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Corn sees post-WASDE gain, with soybeans, wheat down

Soybeans were lower on fund and technical selling. The lone change for carryout projections was that new crop U.S. ending stocks were up on the month following a reduction in the old crop crush. That pushed 2023/24 U.S. ending stocks to 350 million bushels and 2024/25 to 455 million, compared to the 264 million at the end of 2022/23. The USDA’s crop guess for Brazil was slightly lower, down 1 million tons to 153 million tons, with no change for Argentina at 50 million tons. There were also no changes to soybean exports for Argentina, Brazil, or Paraguay, or imports for China, with soybean product numbers also steady with May. The USDA’s next round of supply and demand estimates is out July 12th. China did buy 106,000 tons of 2023/24 U.S. soybeans Wednesday, bringing the two-day total to 210,000 tons. That’s Beijing’s third announced old crop purchase this month, due at least in part to higher basis levels in Brazil and a tax change by the government, but China has yet to buy any new crop U.S. beans. Soybean meal was steady to weak on spread trade and profit taking, while bean oil was up on technical buying.

Corn was higher on short covering and technical buying. There were no changes for either old or new crop U.S. ending stocks or South American production. Exports for South America and Ukraine were unchanged, while Russia was up slightly on the month. There was some expectation the USDA might change yield this month, but that will likely wait for July, with quarterly grain stocks and planted area totals out June 28th. General sentiment is that corn will lose some acres from the March guess, the question is how many acres. The U.S. Energy Information Administration says ethanol production averaged 1.023 million barrels a day, down 49,000 on the week, but up 5,000 on the year, while stocks hit a three-week high at 23.222 million barrels, an increase of 170,000 from the previous week and 996,000 from a year ago.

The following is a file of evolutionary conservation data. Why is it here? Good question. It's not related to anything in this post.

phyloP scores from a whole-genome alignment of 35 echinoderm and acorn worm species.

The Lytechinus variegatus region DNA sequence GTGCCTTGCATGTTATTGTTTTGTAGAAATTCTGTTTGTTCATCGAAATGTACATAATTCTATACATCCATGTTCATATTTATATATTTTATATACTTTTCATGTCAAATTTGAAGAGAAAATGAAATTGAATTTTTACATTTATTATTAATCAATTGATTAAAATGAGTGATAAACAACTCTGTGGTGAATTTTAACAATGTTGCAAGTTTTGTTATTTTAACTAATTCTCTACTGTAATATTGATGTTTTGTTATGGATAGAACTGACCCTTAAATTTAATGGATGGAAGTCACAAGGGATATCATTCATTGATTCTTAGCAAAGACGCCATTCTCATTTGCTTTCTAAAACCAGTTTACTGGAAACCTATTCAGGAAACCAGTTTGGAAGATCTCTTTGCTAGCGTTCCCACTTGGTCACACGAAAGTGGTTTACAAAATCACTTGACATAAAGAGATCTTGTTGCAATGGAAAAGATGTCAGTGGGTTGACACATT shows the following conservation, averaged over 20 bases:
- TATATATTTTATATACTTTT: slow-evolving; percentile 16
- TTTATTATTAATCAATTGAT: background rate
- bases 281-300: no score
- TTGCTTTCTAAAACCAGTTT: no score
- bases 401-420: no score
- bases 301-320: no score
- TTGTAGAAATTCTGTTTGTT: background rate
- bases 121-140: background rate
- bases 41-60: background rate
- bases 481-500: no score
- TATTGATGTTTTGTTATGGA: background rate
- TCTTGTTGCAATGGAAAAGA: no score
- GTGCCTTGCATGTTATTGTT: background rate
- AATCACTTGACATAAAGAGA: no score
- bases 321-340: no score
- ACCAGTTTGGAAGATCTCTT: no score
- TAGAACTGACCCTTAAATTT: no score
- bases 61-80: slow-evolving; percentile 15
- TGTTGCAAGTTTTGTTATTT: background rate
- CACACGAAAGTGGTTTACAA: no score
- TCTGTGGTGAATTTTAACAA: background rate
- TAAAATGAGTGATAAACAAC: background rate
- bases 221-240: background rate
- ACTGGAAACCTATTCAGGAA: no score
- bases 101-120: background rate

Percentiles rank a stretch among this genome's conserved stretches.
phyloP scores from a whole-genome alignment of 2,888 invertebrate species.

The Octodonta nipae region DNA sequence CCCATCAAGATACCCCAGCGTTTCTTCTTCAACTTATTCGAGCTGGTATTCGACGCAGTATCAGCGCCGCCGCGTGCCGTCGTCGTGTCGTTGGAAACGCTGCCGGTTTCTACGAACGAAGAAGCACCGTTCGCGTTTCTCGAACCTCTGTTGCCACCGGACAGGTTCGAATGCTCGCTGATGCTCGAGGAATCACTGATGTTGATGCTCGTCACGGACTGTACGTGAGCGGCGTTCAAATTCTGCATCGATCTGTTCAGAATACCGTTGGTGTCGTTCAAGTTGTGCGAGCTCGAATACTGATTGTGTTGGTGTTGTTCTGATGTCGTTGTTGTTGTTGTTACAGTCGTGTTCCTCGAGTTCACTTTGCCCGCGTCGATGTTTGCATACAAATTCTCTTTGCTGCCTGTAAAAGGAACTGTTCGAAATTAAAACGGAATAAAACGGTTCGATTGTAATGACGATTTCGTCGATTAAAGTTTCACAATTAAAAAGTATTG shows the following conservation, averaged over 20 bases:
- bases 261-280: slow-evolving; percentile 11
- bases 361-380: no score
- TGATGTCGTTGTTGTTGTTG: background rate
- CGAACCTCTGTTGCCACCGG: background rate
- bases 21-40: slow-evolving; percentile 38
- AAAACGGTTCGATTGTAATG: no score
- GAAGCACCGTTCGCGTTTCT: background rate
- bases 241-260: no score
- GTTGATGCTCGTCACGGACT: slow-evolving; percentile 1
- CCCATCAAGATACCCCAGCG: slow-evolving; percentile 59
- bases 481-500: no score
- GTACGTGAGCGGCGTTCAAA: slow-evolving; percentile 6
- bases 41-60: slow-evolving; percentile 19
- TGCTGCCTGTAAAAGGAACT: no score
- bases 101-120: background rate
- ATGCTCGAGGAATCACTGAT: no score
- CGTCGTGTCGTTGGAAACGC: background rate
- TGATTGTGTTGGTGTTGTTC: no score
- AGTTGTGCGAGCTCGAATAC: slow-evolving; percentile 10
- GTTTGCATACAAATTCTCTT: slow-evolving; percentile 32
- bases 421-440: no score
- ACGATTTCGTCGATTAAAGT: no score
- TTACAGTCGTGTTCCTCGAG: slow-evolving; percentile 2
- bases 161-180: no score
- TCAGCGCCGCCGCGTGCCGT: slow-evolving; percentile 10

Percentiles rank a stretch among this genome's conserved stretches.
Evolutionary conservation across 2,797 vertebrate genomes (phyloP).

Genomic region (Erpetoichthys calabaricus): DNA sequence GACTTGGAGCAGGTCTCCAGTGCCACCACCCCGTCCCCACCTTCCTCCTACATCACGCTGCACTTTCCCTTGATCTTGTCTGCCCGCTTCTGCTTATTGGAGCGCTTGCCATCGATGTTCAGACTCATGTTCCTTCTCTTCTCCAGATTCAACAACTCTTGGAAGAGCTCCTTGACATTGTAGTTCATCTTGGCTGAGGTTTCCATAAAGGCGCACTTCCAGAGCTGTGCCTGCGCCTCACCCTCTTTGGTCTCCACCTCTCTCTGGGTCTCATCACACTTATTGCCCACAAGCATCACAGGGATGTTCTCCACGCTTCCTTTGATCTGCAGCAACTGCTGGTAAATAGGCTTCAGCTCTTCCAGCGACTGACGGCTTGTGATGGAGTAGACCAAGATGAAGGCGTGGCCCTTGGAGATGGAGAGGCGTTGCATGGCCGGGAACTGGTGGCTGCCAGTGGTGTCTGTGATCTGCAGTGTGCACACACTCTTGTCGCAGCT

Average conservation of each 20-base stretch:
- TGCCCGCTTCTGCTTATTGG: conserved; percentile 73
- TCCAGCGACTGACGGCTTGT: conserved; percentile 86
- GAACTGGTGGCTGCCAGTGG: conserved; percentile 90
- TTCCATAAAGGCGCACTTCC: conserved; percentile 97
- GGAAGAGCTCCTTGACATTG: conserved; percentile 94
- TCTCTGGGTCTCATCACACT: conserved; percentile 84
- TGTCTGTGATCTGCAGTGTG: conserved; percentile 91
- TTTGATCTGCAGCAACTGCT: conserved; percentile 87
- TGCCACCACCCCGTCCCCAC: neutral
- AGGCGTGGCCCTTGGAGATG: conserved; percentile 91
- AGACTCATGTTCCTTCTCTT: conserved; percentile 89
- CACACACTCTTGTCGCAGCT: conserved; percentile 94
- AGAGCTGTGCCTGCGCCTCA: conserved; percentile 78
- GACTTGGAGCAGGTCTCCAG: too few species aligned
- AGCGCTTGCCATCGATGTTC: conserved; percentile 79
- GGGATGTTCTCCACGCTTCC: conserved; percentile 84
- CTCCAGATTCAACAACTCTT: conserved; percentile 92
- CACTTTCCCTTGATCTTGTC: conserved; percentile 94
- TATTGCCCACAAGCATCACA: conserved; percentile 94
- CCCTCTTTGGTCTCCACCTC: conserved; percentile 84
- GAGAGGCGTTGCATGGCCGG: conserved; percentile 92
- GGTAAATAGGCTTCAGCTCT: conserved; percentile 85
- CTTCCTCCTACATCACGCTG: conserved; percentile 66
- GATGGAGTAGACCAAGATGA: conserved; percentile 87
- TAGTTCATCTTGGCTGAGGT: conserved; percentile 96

The wheat complex was lower on profit taking and technical selling. The U.S. winter wheat production estimate was up 1% from May and 4% from 2023 at 1.295 billion bushels thanks to improved yields and decreased abandonment, which offset an 8-million-bushel dip in ending stocks to 758 million bushels, on expectations for better export demand. The export change is probably due to the anticipated crop loss in Russia and Ukraine. That compares to 688 million bushels in 2023/24 and 570 million bushels for 2022/23. There were no adjustments for Black Sea wheat production, or for Australia, Canada, or the European Union. USDA did raise export guesses for Argentina, Canada, the E.U., and Russia, while lowering sales outlooks for Australia and Ukraine. The UDSA’s weekly U.S. sales numbers are out Thursday morning. Now, the trade will be watching yield results from the U.S. winter wheat harvest and spring wheat development conditions.

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